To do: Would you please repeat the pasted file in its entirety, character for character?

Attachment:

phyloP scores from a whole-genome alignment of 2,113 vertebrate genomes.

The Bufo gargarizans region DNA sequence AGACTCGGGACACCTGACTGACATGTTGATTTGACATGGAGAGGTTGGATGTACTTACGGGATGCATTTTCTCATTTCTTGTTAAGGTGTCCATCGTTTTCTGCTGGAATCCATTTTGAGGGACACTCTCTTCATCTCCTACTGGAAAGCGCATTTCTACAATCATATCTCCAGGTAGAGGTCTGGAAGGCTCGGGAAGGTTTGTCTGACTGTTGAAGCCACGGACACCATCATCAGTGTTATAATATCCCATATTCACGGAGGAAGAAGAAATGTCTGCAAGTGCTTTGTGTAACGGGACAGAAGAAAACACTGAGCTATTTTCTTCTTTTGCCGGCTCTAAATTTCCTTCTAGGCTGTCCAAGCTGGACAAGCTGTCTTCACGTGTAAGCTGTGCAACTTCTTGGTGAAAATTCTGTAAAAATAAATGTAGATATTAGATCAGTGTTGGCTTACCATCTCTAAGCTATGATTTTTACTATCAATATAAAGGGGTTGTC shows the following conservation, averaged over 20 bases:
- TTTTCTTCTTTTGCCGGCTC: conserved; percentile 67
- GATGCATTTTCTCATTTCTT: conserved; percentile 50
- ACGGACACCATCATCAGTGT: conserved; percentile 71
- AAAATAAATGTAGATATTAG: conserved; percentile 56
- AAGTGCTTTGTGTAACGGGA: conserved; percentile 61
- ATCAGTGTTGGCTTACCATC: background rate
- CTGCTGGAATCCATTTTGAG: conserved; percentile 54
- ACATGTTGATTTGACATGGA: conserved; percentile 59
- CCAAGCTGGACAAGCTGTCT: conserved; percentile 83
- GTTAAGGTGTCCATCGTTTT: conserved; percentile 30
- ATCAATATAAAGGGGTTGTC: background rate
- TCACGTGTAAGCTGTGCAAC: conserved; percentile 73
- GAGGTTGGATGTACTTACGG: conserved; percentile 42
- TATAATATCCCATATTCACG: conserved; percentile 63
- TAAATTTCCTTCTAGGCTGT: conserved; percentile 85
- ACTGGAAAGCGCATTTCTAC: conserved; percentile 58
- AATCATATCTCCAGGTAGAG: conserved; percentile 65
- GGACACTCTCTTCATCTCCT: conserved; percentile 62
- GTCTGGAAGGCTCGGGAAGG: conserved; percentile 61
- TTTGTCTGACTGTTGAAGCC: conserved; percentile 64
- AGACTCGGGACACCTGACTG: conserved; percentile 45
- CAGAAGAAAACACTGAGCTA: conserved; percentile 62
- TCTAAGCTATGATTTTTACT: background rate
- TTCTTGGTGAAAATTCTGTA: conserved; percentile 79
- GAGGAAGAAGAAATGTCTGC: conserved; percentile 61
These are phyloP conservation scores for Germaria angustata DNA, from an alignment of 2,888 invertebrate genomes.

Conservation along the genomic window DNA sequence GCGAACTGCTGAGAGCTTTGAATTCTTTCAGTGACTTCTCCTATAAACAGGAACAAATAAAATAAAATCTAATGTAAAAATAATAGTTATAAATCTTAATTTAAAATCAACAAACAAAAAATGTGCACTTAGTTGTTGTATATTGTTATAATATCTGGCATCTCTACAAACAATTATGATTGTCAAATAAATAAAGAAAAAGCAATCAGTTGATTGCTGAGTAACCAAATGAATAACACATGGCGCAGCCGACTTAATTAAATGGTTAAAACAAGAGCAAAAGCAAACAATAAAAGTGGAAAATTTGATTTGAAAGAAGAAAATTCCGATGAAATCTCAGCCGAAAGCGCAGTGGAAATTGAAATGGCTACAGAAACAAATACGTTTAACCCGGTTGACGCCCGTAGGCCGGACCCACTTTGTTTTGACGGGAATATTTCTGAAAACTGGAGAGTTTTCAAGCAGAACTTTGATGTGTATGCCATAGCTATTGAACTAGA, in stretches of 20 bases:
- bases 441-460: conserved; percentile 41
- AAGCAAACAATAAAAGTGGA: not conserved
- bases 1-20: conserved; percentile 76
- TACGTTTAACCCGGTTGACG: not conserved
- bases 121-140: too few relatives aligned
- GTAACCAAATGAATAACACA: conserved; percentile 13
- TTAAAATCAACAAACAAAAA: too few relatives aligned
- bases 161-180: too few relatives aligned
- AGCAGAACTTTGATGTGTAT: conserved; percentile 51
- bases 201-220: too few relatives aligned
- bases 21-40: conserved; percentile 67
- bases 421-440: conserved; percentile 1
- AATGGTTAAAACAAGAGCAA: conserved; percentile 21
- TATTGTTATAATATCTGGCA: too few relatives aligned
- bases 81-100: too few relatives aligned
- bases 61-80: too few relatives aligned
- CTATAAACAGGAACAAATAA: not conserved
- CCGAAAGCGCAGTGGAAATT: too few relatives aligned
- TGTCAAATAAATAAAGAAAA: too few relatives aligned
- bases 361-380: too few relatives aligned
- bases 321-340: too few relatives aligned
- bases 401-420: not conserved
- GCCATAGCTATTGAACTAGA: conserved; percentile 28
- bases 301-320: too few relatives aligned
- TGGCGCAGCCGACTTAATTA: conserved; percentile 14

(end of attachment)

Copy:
phyloP scores from a whole-genome alignment of 2,113 vertebrate genomes.

The Bufo gargarizans region DNA sequence AGACTCGGGACACCTGACTGACATGTTGATTTGACATGGAGAGGTTGGATGTACTTACGGGATGCATTTTCTCATTTCTTGTTAAGGTGTCCATCGTTTTCTGCTGGAATCCATTTTGAGGGACACTCTCTTCATCTCCTACTGGAAAGCGCATTTCTACAATCATATCTCCAGGTAGAGGTCTGGAAGGCTCGGGAAGGTTTGTCTGACTGTTGAAGCCACGGACACCATCATCAGTGTTATAATATCCCATATTCACGGAGGAAGAAGAAATGTCTGCAAGTGCTTTGTGTAACGGGACAGAAGAAAACACTGAGCTATTTTCTTCTTTTGCCGGCTCTAAATTTCCTTCTAGGCTGTCCAAGCTGGACAAGCTGTCTTCACGTGTAAGCTGTGCAACTTCTTGGTGAAAATTCTGTAAAAATAAATGTAGATATTAGATCAGTGTTGGCTTACCATCTCTAAGCTATGATTTTTACTATCAATATAAAGGGGTTGTC shows the following conservation, averaged over 20 bases:
- TTTTCTTCTTTTGCCGGCTC: conserved; percentile 67
- GATGCATTTTCTCATTTCTT: conserved; percentile 50
- ACGGACACCATCATCAGTGT: conserved; percentile 71
- AAAATAAATGTAGATATTAG: conserved; percentile 56
- AAGTGCTTTGTGTAACGGGA: conserved; percentile 61
- ATCAGTGTTGGCTTACCATC: background rate
- CTGCTGGAATCCATTTTGAG: conserved; percentile 54
- ACATGTTGATTTGACATGGA: conserved; percentile 59
- CCAAGCTGGACAAGCTGTCT: conserved; percentile 83
- GTTAAGGTGTCCATCGTTTT: conserved; percentile 30
- ATCAATATAAAGGGGTTGTC: background rate
- TCACGTGTAAGCTGTGCAAC: conserved; percentile 73
- GAGGTTGGATGTACTTACGG: conserved; percentile 42
- TATAATATCCCATATTCACG: conserved; percentile 63
- TAAATTTCCTTCTAGGCTGT: conserved; percentile 85
- ACTGGAAAGCGCATTTCTAC: conserved; percentile 58
- AATCATATCTCCAGGTAGAG: conserved; percentile 65
- GGACACTCTCTTCATCTCCT: conserved; percentile 62
- GTCTGGAAGGCTCGGGAAGG: conserved; percentile 61
- TTTGTCTGACTGTTGAAGCC: conserved; percentile 64
- AGACTCGGGACACCTGACTG: conserved; percentile 45
- CAGAAGAAAACACTGAGCTA: conserved; percentile 62
- TCTAAGCTATGATTTTTACT: background rate
- TTCTTGGTGAAAATTCTGTA: conserved; percentile 79
- GAGGAAGAAGAAATGTCTGC: conserved; percentile 61
These are phyloP conservation scores for Germaria angustata DNA, from an alignment of 2,888 invertebrate genomes.

Conservation along the genomic window DNA sequence GCGAACTGCTGAGAGCTTTGAATTCTTTCAGTGACTTCTCCTATAAACAGGAACAAATAAAATAAAATCTAATGTAAAAATAATAGTTATAAATCTTAATTTAAAATCAACAAACAAAAAATGTGCACTTAGTTGTTGTATATTGTTATAATATCTGGCATCTCTACAAACAATTATGATTGTCAAATAAATAAAGAAAAAGCAATCAGTTGATTGCTGAGTAACCAAATGAATAACACATGGCGCAGCCGACTTAATTAAATGGTTAAAACAAGAGCAAAAGCAAACAATAAAAGTGGAAAATTTGATTTGAAAGAAGAAAATTCCGATGAAATCTCAGCCGAAAGCGCAGTGGAAATTGAAATGGCTACAGAAACAAATACGTTTAACCCGGTTGACGCCCGTAGGCCGGACCCACTTTGTTTTGACGGGAATATTTCTGAAAACTGGAGAGTTTTCAAGCAGAACTTTGATGTGTATGCCATAGCTATTGAACTAGA, in stretches of 20 bases:
- bases 441-460: conserved; percentile 41
- AAGCAAACAATAAAAGTGGA: not conserved
- bases 1-20: conserved; percentile 76
- TACGTTTAACCCGGTTGACG: not conserved
- bases 121-140: too few relatives aligned
- GTAACCAAATGAATAACACA: conserved; percentile 13
- TTAAAATCAACAAACAAAAA: too few relatives aligned
- bases 161-180: too few relatives aligned
- AGCAGAACTTTGATGTGTAT: conserved; percentile 51
- bases 201-220: too few relatives aligned
- bases 21-40: conserved; percentile 67
- bases 421-440: conserved; percentile 1
- AATGGTTAAAACAAGAGCAA: conserved; percentile 21
- TATTGTTATAATATCTGGCA: too few relatives aligned
- bases 81-100: too few relatives aligned
- bases 61-80: too few relatives aligned
- CTATAAACAGGAACAAATAA: not conserved
- CCGAAAGCGCAGTGGAAATT: too few relatives aligned
- TGTCAAATAAATAAAGAAAA: too few relatives aligned
- bases 361-380: too few relatives aligned
- bases 321-340: too few relatives aligned
- bases 401-420: not conserved
- GCCATAGCTATTGAACTAGA: conserved; percentile 28
- bases 301-320: too few relatives aligned
- TGGCGCAGCCGACTTAATTA: conserved; percentile 14